INDIANAPOLIS — One by one they went, dressed in suits and flanked by lawyers with briefcases, filing quietly into a second-floor ballroom at a downtown Indianapolis hotel for a set of secret Saturday meetings.
With a cast of characters that included a hated former football coach, a loved former basketball coach, a maligned lame-duck athletic director and many more, the University of Tennessee spent all day Saturday stating its case to the NCAA Committee on Infractions for violations committed by the school’s football and men’s basketball programs.
“We are glad we had the opportunity to present our case,” chancellor Jimmy Cheek said in a university statement after the hearing ended almost 11 hours after it started. “We feel it was a fair hearing, and we look forward to the resolution of this matter.”
The resolution won’t come for another eight to 12 weeks, according to Stacey Osburn, the NCAA’s associate director of media and public relations. Connecticut, which had its hearing last October for men’s basketball violations, waited four months to learn its NCAA fate.
UT’s case presents a challenge to the 10-member COI because all but one of the 12 major violations alleged in the 26-month investigation were pinned on former football coach Lane Kiffin, former men’s basketball coach Bruce Pearl and Pearl’s former staff of Tony Jones, Steve Forbes and Jason Shay. Athletic director Mike Hamilton’s resignation last week also may affect the disposition of the case.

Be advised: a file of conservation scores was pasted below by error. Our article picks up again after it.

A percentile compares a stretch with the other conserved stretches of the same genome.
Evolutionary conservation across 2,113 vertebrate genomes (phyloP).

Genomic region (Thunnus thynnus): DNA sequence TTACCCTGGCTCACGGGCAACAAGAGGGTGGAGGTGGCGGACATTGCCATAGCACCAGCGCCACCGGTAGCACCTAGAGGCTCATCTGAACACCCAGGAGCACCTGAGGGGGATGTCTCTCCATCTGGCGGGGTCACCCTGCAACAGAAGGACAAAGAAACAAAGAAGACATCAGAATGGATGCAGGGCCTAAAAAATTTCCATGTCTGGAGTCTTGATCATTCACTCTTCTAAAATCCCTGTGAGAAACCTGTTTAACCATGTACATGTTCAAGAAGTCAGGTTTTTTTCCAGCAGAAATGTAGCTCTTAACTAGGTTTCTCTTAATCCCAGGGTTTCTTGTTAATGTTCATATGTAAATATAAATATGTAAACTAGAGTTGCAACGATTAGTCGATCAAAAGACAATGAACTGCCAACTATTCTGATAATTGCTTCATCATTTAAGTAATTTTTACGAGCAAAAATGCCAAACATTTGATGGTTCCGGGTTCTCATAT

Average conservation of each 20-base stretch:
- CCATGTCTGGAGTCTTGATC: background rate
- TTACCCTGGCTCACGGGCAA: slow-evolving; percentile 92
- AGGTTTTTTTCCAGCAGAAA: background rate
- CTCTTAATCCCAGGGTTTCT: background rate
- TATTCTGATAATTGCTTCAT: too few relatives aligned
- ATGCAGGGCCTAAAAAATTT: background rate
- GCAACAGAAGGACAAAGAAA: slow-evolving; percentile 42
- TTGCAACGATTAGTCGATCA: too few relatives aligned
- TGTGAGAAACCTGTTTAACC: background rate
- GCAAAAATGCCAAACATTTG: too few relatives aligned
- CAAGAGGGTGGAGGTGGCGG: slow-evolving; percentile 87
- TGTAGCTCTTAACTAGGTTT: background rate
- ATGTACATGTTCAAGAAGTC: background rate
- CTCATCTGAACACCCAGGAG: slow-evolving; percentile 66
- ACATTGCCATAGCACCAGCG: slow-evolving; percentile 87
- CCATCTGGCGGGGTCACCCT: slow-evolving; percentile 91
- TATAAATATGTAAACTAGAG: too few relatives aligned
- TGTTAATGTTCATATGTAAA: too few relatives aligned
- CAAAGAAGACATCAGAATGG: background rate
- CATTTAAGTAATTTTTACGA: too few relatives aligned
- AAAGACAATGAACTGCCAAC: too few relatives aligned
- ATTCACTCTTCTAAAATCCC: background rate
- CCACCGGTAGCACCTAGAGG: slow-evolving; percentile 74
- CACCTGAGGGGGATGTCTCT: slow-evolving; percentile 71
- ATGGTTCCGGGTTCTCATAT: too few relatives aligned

Kiffin spurned the Volunteers after just one season to become head coach at Southern Cal, and the popular Pearl was fired in March amid NCAA controversy after he lied to NCAA investigators last June. Hamilton was serving one of his final days as AD before officially entering his administrative leave that begins Monday.
Interim athletic director Joan Cronan, senior associate athletic director for administration David Blackburn, associate athletic director for compliance Brad Bertani and legal representatives also attended the hearing. Football coach Derek Dooley and basketball coach Cuonzo Martin sat in as required by the NCAA.
The current UT employees and former basketball assistants declined to comment directly to a handful of media that waited all day for the closed hearing to end. Pearl and Kiffin, however, spoke with reporters upon leaving the hearing room.
“You know I can’t comment on it,” said the solemn Pearl, who alongside his two attorneys was the last to leave. “It’s not over — we’ve got to wait 45 to 60 days to get a response. It was a good opportunity to visit with the committee. They asked questions, and I think they’ve got a very accurate view of the case, and now we’ll wait for their decision.”
Kiffin, accompanied by one lawyer and USC athletic director Pat Haden, departed in the afternoon. After the hearing began at 8:30 a.m. with opening statements from all involved parties, the COI started addressing the football portion of UT’s case: two violations against Kiffin and current New Mexico offensive coordinator David Reaves, who was UT’s quarterbacks coach under brother-in-law Kiffin.